Kurento is a low-level platform to create WebRTC applications from scratch. You will be responsible of managing STUN/TURN servers, networking, scalability, etc. If you are new to WebRTC, we recommend using OpenVidu instead.

OpenVidu is an easier to use, higher-level, Open Source platform based on Kurento.

6.14.0 (June 2020)

This new release of Kurento is following the previously set path of focusing in stability and fixing bugs. Some critical issues have been solved, related to high CPU usage on real-world deployments that were supporting lots of users, so don’t hesitate to update your media servers!

To install Kurento Media Server: Installation Guide.


  • Deleted inline WebSocket++ sources.

    WebSocket++ (websocketpp) is the library that provides WebSocket support for Kurento Media Server. Up until now, the whole source code of this library was included in the Kurento Media Server source tree, but it wasn’t being updated accordingly to the new developments of other dependent libraries, such as newer versions of OpenSSL. This was causing build issues for some users, so starting from Kurento 6.14.0, we’ve deleted all websocketpp source code from our tree, and instead will be depending on the websocketpp packages that are provided by the Operating System itself (Ubuntu package libwebsocketpp-dev).

    The change doesn’t affect client applications of Kurento, but it will be good news for people who were building KMS from sources.

  • Reduced default log levels for WebRTC-related modules.

    Some basic operations, such as SDP Offer/Answer negotiations, ended up logging thousands of lines that don’t really convey anything useful in a typical deployment, and can make it harder to find other more interesting messages. For this reason, the bulk of general messages that are part of WebRTC have been modified from INFO to DEBUG log level (see Debug Logging).

  • Flexible TLS negotiation for Secure WebSocket. Kurento 6.13.2 moved towards using TLS 1.2 with its Secure WebSocket control endpoint, as a response to all of the most used browsers moving away from previous versions of TLS. This applies to applications that are written in Browser JavaScript, and want to connect directly from the browser to the JSON-RPC port of Kurento media Server.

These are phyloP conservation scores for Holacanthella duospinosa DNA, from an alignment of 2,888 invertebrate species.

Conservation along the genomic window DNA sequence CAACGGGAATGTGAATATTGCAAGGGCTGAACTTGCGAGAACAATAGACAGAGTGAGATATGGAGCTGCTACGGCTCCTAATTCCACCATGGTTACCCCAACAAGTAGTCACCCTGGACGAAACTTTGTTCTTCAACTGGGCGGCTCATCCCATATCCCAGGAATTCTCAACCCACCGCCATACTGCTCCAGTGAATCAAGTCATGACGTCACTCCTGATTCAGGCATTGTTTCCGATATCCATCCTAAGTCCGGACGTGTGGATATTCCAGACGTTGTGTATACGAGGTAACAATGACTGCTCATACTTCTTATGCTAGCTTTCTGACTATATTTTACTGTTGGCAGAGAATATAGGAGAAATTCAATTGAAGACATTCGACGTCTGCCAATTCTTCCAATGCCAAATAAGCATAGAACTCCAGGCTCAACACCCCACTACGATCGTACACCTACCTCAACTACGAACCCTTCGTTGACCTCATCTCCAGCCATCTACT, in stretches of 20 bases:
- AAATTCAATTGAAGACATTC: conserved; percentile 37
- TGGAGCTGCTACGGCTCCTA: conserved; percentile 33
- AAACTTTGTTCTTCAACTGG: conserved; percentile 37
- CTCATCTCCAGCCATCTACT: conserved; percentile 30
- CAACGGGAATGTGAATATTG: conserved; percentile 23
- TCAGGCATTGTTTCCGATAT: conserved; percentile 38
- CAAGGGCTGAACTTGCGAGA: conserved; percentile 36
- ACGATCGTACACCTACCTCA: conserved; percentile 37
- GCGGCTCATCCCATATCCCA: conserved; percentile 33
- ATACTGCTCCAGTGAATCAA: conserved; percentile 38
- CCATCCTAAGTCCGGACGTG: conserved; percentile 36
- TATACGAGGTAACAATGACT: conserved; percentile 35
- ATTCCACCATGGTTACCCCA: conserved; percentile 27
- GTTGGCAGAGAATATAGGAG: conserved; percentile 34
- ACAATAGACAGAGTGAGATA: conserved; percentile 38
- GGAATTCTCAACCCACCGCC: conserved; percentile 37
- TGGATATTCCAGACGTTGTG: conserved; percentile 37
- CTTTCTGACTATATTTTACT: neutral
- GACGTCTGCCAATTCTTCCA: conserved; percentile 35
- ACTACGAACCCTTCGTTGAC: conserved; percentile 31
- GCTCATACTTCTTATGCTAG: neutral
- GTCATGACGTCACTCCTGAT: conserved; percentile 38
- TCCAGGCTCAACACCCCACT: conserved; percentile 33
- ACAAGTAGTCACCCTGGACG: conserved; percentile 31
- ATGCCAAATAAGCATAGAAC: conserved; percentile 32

However, for greater flexibility, we have now changed this to allow a flexible security negotiation with clients. Instead of forcing that clients connect with the Secure WebSocket using a fixed version of TLS 1.2, the server (OpenSSL behind the scenes) is now allowed to negotiate the highest version of TLS supported by the client, among TLS 1.0, TLS 1.1, and TLS 1.2.

    Note that TLS 1.3 is not supported yet by OpenSSL 1.0.2, which is the version used on Ubuntu 16.04 Xenial. However, when we finish migration to more modern OS versions, newer OpenSSL versions in the system will mean that Kurento will implicitly support TLS 1.3 too.


  • Locked 100% CPU when releasing multiple Endpoints.

    This issue was affecting a good number of installations. There was a severe performance penalty in the disconnection process between Endpoints, so in scenarios with a lot of connections, there was a good probability that the CPU got locked in a permanent 100% CPU usage loop.

    An example of this would be one-to-many scenarios (1:N), were a single presenter would be sending video to some hundredth consumers. When the producer disconnected their WebRtcEndpoint, trying to disconnect so many consumers would almost always trigger the issue.

    More info can be found in the related Pull Request: Workerpool rewrite.

  • Fix recording of AAC audio with MKV.

    The MKV profile uses AAC audio, but due to wrong settings it was actually not working. The Agnosticbin component in Kurento would get confused and fail to find an acceptable encoder to perform the audio transcoding, and the recording would end up not working with an infinite stream of ERROR messages.

Thank You

There were other changes and fixes contributed by users, who merit our sincere appreciation and thanks for sharing their work with the Kurento project: